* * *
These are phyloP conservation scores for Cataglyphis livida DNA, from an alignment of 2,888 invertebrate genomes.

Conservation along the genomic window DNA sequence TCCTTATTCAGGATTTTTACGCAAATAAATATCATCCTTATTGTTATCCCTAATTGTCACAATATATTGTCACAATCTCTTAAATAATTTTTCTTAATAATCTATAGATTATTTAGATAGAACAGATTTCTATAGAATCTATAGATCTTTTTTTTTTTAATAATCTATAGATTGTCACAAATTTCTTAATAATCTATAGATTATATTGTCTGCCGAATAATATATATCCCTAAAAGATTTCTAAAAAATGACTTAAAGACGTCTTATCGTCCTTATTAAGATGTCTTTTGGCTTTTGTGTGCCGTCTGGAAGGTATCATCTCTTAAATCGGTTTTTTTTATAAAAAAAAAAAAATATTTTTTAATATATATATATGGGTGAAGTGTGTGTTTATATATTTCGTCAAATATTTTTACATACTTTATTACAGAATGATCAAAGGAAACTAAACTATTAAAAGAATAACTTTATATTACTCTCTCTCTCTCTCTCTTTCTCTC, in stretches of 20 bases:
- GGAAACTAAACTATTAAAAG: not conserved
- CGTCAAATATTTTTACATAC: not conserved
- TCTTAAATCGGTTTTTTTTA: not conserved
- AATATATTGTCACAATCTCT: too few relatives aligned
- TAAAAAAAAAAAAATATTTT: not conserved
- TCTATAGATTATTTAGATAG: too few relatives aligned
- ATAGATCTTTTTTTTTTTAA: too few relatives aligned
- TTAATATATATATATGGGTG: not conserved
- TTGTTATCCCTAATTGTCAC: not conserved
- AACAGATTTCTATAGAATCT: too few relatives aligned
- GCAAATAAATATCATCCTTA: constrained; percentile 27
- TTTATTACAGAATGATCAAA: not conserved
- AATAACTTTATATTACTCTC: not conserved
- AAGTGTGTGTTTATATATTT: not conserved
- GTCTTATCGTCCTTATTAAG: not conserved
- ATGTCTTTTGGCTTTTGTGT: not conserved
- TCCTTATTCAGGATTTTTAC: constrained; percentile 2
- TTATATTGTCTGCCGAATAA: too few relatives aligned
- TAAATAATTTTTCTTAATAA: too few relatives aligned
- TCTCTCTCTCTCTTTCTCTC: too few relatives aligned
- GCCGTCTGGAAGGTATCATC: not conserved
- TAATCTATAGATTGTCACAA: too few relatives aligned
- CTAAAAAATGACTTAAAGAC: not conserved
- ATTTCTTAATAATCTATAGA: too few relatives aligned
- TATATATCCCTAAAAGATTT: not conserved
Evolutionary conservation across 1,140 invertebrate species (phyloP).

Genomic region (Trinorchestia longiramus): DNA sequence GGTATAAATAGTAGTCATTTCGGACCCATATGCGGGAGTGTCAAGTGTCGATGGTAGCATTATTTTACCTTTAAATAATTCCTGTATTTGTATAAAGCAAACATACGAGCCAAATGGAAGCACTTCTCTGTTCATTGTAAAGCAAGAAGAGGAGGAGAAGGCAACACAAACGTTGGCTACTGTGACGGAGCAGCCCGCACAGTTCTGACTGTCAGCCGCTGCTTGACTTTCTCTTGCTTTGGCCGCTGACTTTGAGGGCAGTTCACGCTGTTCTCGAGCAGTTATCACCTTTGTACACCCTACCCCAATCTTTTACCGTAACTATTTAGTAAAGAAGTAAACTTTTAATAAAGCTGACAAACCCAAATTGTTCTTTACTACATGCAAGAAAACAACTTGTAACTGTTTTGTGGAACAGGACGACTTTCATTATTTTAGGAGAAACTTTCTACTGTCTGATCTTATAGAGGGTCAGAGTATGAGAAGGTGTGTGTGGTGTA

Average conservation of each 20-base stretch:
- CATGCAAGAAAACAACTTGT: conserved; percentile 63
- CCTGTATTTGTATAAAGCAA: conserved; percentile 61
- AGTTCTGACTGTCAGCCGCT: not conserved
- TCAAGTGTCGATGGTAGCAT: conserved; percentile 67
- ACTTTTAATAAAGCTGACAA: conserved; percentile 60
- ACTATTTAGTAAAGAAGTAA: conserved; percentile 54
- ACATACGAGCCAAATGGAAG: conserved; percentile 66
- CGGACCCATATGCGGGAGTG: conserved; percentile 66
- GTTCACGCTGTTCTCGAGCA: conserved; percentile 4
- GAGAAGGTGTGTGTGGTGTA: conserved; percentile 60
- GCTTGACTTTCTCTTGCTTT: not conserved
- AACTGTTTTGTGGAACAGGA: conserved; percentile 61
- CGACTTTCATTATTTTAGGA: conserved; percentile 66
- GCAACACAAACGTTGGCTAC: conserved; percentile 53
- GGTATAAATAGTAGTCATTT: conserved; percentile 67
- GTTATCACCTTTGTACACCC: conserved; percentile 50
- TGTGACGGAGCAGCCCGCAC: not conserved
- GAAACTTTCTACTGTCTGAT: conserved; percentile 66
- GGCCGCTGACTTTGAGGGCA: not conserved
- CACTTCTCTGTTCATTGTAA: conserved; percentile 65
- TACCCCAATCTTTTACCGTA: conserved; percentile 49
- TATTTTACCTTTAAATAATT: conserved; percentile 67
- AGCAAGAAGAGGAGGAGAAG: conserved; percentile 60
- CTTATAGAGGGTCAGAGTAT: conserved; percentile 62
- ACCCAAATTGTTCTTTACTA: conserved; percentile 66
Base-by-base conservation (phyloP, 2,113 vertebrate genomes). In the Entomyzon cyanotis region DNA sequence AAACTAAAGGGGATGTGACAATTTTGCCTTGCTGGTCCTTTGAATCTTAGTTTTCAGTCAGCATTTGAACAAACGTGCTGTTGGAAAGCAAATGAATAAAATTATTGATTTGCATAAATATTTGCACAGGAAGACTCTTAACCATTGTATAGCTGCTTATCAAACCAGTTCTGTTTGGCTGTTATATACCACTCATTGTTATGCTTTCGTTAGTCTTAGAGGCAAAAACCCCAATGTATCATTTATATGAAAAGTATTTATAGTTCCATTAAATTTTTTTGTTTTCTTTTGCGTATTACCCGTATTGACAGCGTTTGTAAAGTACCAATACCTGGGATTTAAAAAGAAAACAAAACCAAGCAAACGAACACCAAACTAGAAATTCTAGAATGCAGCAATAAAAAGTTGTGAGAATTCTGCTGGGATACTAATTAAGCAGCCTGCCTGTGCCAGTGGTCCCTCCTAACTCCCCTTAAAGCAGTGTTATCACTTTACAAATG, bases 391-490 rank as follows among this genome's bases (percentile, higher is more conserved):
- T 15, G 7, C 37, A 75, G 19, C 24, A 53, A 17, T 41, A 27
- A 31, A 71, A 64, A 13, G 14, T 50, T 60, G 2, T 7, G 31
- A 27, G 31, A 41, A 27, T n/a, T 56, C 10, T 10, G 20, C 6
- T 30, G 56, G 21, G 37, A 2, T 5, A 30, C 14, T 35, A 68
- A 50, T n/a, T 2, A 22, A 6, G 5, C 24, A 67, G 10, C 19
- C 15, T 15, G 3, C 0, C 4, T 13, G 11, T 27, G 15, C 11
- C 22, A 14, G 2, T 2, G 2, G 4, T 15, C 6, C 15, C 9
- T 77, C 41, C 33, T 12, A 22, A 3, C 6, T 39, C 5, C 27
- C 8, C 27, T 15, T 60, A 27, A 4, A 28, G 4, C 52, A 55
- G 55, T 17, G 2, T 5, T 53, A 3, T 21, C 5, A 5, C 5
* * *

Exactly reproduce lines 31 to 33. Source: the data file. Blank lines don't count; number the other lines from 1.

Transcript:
- CATGCAAGAAAACAACTTGT: conserved; percentile 63
- CCTGTATTTGTATAAAGCAA: conserved; percentile 61
- AGTTCTGACTGTCAGCCGCT: not conserved